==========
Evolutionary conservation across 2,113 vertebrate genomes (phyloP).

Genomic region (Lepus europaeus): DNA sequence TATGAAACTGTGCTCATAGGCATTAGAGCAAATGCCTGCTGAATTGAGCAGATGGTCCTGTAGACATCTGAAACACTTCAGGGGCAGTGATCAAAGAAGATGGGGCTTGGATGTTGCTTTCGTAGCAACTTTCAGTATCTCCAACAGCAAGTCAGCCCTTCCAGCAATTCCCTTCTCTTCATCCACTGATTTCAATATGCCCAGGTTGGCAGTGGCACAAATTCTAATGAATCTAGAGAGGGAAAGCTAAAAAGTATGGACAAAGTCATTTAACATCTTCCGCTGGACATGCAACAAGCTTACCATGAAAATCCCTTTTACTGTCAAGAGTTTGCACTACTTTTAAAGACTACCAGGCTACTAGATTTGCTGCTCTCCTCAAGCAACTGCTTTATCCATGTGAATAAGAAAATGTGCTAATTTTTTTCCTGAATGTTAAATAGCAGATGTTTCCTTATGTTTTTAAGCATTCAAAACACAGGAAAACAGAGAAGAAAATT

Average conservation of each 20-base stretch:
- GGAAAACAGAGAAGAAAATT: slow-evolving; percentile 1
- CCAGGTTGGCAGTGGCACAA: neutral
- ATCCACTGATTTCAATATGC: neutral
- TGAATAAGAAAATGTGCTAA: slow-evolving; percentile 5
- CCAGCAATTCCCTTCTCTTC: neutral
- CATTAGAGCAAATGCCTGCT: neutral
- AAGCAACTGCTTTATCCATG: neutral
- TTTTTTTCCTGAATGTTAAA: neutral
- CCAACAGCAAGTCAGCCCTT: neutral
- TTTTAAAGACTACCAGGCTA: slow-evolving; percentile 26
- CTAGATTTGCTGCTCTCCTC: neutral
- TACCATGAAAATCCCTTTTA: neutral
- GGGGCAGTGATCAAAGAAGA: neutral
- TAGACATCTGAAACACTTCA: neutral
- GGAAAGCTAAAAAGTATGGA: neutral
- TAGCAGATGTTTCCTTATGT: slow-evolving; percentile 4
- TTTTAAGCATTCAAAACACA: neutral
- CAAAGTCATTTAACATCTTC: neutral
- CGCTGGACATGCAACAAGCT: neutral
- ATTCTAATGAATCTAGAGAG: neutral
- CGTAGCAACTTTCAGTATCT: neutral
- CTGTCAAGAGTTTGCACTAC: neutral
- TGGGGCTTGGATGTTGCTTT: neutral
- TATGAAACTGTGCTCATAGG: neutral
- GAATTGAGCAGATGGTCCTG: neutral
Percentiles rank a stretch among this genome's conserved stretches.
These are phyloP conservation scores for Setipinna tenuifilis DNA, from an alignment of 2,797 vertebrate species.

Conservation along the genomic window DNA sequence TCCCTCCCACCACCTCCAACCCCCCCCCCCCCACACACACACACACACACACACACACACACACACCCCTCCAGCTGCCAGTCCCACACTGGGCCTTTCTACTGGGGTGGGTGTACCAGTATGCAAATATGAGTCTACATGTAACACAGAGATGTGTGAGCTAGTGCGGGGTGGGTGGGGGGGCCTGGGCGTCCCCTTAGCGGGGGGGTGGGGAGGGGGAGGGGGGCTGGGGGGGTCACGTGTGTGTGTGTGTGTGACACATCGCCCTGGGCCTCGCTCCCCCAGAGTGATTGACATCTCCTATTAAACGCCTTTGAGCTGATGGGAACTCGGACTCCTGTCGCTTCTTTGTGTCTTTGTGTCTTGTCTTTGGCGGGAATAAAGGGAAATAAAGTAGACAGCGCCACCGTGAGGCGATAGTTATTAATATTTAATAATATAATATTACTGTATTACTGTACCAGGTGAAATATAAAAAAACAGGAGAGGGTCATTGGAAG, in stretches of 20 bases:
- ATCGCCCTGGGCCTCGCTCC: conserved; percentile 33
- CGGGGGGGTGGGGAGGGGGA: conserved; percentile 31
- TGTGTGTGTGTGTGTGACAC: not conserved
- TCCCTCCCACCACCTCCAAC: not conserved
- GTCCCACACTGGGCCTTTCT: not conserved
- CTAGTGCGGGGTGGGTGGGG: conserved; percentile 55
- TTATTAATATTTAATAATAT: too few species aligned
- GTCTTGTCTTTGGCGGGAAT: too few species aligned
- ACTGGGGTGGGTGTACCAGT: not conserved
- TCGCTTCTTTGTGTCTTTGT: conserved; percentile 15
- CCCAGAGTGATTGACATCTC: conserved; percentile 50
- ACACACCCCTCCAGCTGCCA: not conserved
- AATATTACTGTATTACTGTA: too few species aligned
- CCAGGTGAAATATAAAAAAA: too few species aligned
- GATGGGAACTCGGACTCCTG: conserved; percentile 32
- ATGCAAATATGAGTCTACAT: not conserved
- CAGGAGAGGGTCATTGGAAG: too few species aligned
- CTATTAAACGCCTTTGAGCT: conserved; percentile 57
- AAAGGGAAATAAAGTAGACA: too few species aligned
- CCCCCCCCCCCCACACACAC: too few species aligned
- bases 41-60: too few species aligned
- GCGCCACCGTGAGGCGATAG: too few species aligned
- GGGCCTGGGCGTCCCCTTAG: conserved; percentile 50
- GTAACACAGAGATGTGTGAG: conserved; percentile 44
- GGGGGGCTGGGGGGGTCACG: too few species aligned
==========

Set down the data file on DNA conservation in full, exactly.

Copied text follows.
Evolutionary conservation across 2,113 vertebrate genomes (phyloP).

Genomic region (Lepus europaeus): DNA sequence TATGAAACTGTGCTCATAGGCATTAGAGCAAATGCCTGCTGAATTGAGCAGATGGTCCTGTAGACATCTGAAACACTTCAGGGGCAGTGATCAAAGAAGATGGGGCTTGGATGTTGCTTTCGTAGCAACTTTCAGTATCTCCAACAGCAAGTCAGCCCTTCCAGCAATTCCCTTCTCTTCATCCACTGATTTCAATATGCCCAGGTTGGCAGTGGCACAAATTCTAATGAATCTAGAGAGGGAAAGCTAAAAAGTATGGACAAAGTCATTTAACATCTTCCGCTGGACATGCAACAAGCTTACCATGAAAATCCCTTTTACTGTCAAGAGTTTGCACTACTTTTAAAGACTACCAGGCTACTAGATTTGCTGCTCTCCTCAAGCAACTGCTTTATCCATGTGAATAAGAAAATGTGCTAATTTTTTTCCTGAATGTTAAATAGCAGATGTTTCCTTATGTTTTTAAGCATTCAAAACACAGGAAAACAGAGAAGAAAATT

Average conservation of each 20-base stretch:
- GGAAAACAGAGAAGAAAATT: slow-evolving; percentile 1
- CCAGGTTGGCAGTGGCACAA: neutral
- ATCCACTGATTTCAATATGC: neutral
- TGAATAAGAAAATGTGCTAA: slow-evolving; percentile 5
- CCAGCAATTCCCTTCTCTTC: neutral
- CATTAGAGCAAATGCCTGCT: neutral
- AAGCAACTGCTTTATCCATG: neutral
- TTTTTTTCCTGAATGTTAAA: neutral
- CCAACAGCAAGTCAGCCCTT: neutral
- TTTTAAAGACTACCAGGCTA: slow-evolving; percentile 26
- CTAGATTTGCTGCTCTCCTC: neutral
- TACCATGAAAATCCCTTTTA: neutral
- GGGGCAGTGATCAAAGAAGA: neutral
- TAGACATCTGAAACACTTCA: neutral
- GGAAAGCTAAAAAGTATGGA: neutral
- TAGCAGATGTTTCCTTATGT: slow-evolving; percentile 4
- TTTTAAGCATTCAAAACACA: neutral
- CAAAGTCATTTAACATCTTC: neutral
- CGCTGGACATGCAACAAGCT: neutral
- ATTCTAATGAATCTAGAGAG: neutral
- CGTAGCAACTTTCAGTATCT: neutral
- CTGTCAAGAGTTTGCACTAC: neutral
- TGGGGCTTGGATGTTGCTTT: neutral
- TATGAAACTGTGCTCATAGG: neutral
- GAATTGAGCAGATGGTCCTG: neutral
Percentiles rank a stretch among this genome's conserved stretches.
These are phyloP conservation scores for Setipinna tenuifilis DNA, from an alignment of 2,797 vertebrate species.

Conservation along the genomic window DNA sequence TCCCTCCCACCACCTCCAACCCCCCCCCCCCCACACACACACACACACACACACACACACACACACCCCTCCAGCTGCCAGTCCCACACTGGGCCTTTCTACTGGGGTGGGTGTACCAGTATGCAAATATGAGTCTACATGTAACACAGAGATGTGTGAGCTAGTGCGGGGTGGGTGGGGGGGCCTGGGCGTCCCCTTAGCGGGGGGGTGGGGAGGGGGAGGGGGGCTGGGGGGGTCACGTGTGTGTGTGTGTGTGACACATCGCCCTGGGCCTCGCTCCCCCAGAGTGATTGACATCTCCTATTAAACGCCTTTGAGCTGATGGGAACTCGGACTCCTGTCGCTTCTTTGTGTCTTTGTGTCTTGTCTTTGGCGGGAATAAAGGGAAATAAAGTAGACAGCGCCACCGTGAGGCGATAGTTATTAATATTTAATAATATAATATTACTGTATTACTGTACCAGGTGAAATATAAAAAAACAGGAGAGGGTCATTGGAAG, in stretches of 20 bases:
- ATCGCCCTGGGCCTCGCTCC: conserved; percentile 33
- CGGGGGGGTGGGGAGGGGGA: conserved; percentile 31
- TGTGTGTGTGTGTGTGACAC: not conserved
- TCCCTCCCACCACCTCCAAC: not conserved
- GTCCCACACTGGGCCTTTCT: not conserved
- CTAGTGCGGGGTGGGTGGGG: conserved; percentile 55
- TTATTAATATTTAATAATAT: too few species aligned
- GTCTTGTCTTTGGCGGGAAT: too few species aligned
- ACTGGGGTGGGTGTACCAGT: not conserved
- TCGCTTCTTTGTGTCTTTGT: conserved; percentile 15
- CCCAGAGTGATTGACATCTC: conserved; percentile 50
- ACACACCCCTCCAGCTGCCA: not conserved
- AATATTACTGTATTACTGTA: too few species aligned
- CCAGGTGAAATATAAAAAAA: too few species aligned
- GATGGGAACTCGGACTCCTG: conserved; percentile 32
- ATGCAAATATGAGTCTACAT: not conserved
- CAGGAGAGGGTCATTGGAAG: too few species aligned
- CTATTAAACGCCTTTGAGCT: conserved; percentile 57
- AAAGGGAAATAAAGTAGACA: too few species aligned
- CCCCCCCCCCCCACACACAC: too few species aligned
- bases 41-60: too few species aligned
- GCGCCACCGTGAGGCGATAG: too few species aligned
- GGGCCTGGGCGTCCCCTTAG: conserved; percentile 50
- GTAACACAGAGATGTGTGAG: conserved; percentile 44
- GGGGGGCTGGGGGGGTCACG: too few species aligned